Today in 2017 the civilisation that has taken over the world based on the Roman model that gave birth to modern capitalism is crumbling to the point where the species we call human is at risk of total extinction, the essence of Hindu civilisation continues to permeate the world providing hope and indeed sanity for perhaps a third of the worlds population in a civilisation gone mad.

From the early Middle Ages until just a few decades ago, every person had to study the history of Greece and Rome to consider themselves educated. There's a reason for that, and it's a shame we no longer do so because we fail to learn from past mistakes. Unfortunately while we keep repeating the same mistakes of the Roman heritage embodied in modern day capitalism and systems of governance leading to failure, we completely ignore the greater possibilities contained within Hinduism and instead we are deluded into believing that democracy works.

Pascal-Emmanuel Gobry writes on the US:

A short history on the downfall of Rome

"It's not just that history holds important lessons. It's that we live in a time built by dead men who preceded us. America is a constitutional republic. Its governing institutions were imagined and bequeathed to us by a number of men, and all those men studied the history of Greece and Rome, as did the philosophers and writers and statesmen they took inspiration from, and those that these men took inspiration from. This democracy we live in is like a piece of foreign machinery we are supposed to operate. If you're not a mechanic, you wouldn't try to fix your car without first trying to read some sort of instructions. In order to understand how our republic works, we need to understand the thoughts of the people who built it. We have to understand where they were coming from.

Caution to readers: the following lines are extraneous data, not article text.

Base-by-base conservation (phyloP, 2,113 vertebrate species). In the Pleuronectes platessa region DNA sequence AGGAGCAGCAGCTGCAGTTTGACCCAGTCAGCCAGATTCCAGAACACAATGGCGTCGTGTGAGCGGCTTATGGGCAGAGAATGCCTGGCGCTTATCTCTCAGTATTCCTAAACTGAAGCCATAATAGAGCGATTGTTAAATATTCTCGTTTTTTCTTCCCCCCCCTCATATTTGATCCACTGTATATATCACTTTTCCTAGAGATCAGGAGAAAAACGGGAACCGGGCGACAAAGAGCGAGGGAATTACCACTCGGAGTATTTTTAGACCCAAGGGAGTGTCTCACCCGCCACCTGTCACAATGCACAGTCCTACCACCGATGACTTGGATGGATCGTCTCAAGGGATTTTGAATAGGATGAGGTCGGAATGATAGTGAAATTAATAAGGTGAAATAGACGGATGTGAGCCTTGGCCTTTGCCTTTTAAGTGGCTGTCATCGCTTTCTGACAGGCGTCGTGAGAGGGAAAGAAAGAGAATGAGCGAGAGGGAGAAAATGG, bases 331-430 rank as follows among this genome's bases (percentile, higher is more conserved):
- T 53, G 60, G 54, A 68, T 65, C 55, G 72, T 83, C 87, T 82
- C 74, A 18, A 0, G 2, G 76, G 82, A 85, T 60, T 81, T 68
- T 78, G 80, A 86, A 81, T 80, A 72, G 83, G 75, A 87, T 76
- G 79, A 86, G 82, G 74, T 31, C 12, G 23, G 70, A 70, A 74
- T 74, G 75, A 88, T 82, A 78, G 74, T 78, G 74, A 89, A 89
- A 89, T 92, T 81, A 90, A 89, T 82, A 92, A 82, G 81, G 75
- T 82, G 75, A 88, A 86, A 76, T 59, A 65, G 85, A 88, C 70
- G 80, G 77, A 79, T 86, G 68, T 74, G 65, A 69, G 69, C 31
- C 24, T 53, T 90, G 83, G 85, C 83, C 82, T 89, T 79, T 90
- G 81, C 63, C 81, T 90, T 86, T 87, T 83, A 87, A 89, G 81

The Founding Fathers of the United States, and the Enlightenment philosophers they learned from — again, the people whose machine we are supposed to keep running — were obsessed with Greece and Rome. The reason why speeches from politicians keep referring to America as an "experiment" in democracy, why there is this sense that they were trying something daring and precarious, is because they lived under the shadow of Rome.

The common belief until the American founding was that democracy was destined to fail. A political system that promises formal equality can't bear the strain of a system that will always have inequalities of status, however you try to legitimize them. In a true democracy, demagogues will win over the people with fatuous promises and showy acrobatics, and accrue enough power to destroy the very democracy that is the source of their power. (Stop me if that sounds familiar.) The reason why they believed this was because that's exactly what happened with Rome. Hence the saying "A Republic, if you can keep it."